Linux - DistributionsThis forum is for Distribution specific questions.
Red Hat, Slackware, Debian, Novell, LFS, Mandriva, Ubuntu, Fedora - the list goes on and on...
Note: An (*) indicates there is no official participation from that distribution here at LQ.
Welcome to LinuxQuestions.org, a friendly and active Linux Community.
You are currently viewing LQ as a guest. By joining our community you will have the ability to post topics, receive our newsletter, use the advanced search, subscribe to threads and access many other special features. Registration is quick, simple and absolutely free. Join our community today!
Note that registered members see fewer ads, and ContentLink is completely disabled once you log in.
If you have any problems with the registration process or your account login, please contact us. If you need to reset your password, click here.
Having a problem logging in? Please visit this page to clear all LQ-related cookies.
Introduction to Linux - A Hands on Guide
This guide was created as an overview of the Linux Operating System, geared toward new users as an exploration tour and getting started guide, with exercises at the end of each chapter.
For more advanced trainees it can be a desktop reference, and a collection of the base knowledge needed to proceed with system and network administration. This book contains many real life examples derived from the author's experience as a Linux system and network administrator, trainer and consultant. They hope these examples will help you to get a better understanding of the Linux system and that you feel encouraged to try out things on your own.
Click Here to receive this Complete Guide absolutely free.
The other evening, I decided to test installation of a Caldera OpenLinux 2.2 distro which came with a used book. The test machine was a Pentium 166 with 64 mb of ram.
After creating the boot disc, I selected a couple of options regarding the amount of hard drive space to use, keyboard and mouse, and programs to install. The system detected my ancient NEC xv14 monitor and ATI video card properly, and booted to the KDE desktop (version 1!). I would say that installation was no more difficult than SuSE 7.1 had been. The copyright of this release was 1999, and it looks very similar to the KDE on my SuSE 7.1 release from 2001, similar enough that I could find the control center and set up background, etc. Caldera appeared to offer more choices of video cards, monitors, etc than did SuSE (when installing SuSE on that machine, there was no option for NEC xv14, so I had to use VESA), and many, many cool wallpapers, compared to perhaps a dozen in SuSE.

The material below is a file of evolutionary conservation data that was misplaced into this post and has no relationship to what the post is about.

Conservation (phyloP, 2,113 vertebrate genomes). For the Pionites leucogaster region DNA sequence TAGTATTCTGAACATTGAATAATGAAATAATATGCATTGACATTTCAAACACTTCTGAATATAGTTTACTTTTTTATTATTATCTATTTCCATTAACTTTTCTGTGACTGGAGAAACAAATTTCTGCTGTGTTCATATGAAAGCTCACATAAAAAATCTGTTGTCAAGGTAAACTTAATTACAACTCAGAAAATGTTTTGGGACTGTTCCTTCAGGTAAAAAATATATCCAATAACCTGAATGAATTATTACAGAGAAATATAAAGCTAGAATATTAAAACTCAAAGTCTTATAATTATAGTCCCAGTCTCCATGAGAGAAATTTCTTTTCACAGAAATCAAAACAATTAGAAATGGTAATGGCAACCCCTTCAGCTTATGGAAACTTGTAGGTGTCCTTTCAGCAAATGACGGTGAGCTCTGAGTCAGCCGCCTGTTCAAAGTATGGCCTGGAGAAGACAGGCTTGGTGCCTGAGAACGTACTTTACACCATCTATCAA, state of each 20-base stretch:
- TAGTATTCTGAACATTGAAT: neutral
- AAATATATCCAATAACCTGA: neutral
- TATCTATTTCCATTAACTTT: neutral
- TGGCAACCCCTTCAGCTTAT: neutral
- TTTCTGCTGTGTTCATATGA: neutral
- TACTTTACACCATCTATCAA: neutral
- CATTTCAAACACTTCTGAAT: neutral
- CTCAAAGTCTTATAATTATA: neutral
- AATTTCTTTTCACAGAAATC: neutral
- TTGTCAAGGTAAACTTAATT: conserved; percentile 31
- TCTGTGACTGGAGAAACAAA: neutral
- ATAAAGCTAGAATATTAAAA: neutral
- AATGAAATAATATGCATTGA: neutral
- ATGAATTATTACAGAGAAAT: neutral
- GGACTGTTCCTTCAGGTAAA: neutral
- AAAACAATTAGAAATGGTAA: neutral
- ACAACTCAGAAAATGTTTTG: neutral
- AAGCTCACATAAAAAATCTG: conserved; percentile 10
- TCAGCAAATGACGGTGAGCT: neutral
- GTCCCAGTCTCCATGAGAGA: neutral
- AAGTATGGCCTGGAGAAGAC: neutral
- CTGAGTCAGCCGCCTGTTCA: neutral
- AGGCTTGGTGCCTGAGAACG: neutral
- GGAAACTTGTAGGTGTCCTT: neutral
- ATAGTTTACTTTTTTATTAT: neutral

On the downside, being an older distro, it only came with Netscape 4.5. SuSE came with 4.5, as well as Netscape 6, a huge improvement, plus Konqueror and Mozilla (neither as good as NS-6, IMHO). I suppose I can download NS-6 and install it though.
I don't hear much about Caldera on this forum, and from my initial experiences, it seems a shame.
However, I have tried SuSE 7.3, 8.0 and 8.1 and all of them have YET to disappoint me! In fact,i was sooo imprssed with SuSE it is now my officlail distro of choice.
So yes Caldera is great for that machine, but SuSE is way cool for a more powerful newer machine
I am strongly considering purchasing SuSE 8.2 when it comes out, as my overall experience with 7.1 was positive.
According to some reviews, 8.2 Professional comes with a cool SuSE logo T-shirt as well.
Distribution: Slackware 10, Fedora Core 3, Mac OS X
Well the last Caldera OpenLinux release was eDesktop 2.4, which was a pretty good distro for the business user. Had some nice tools and kept most technical stuff out of the way. A lot of the time it just worked which was nice. It was what I started with when it came to linux (using the 2.2 distro that you described from the back of the "Linux fro Dummies" book). The eDesktop was a vast improvement and seemed to follow the old slackware addage of not increasing the version count everytime Alan Cox releases another patch (as mandy and red hat often seem to do). It was a long time between 2.2 and eDesktop.
Unfortunately they changed their licensing and have drastically altered their business model. They're now called SCO UnixWare if memory serves and produce various unix solutions. Try a google. They are still fairly prominant in the business world I think but I know little bout that I'm afraid (some of us aren't allowed to leagally drink never mind make business decisions with SCO UNIXWare in mind).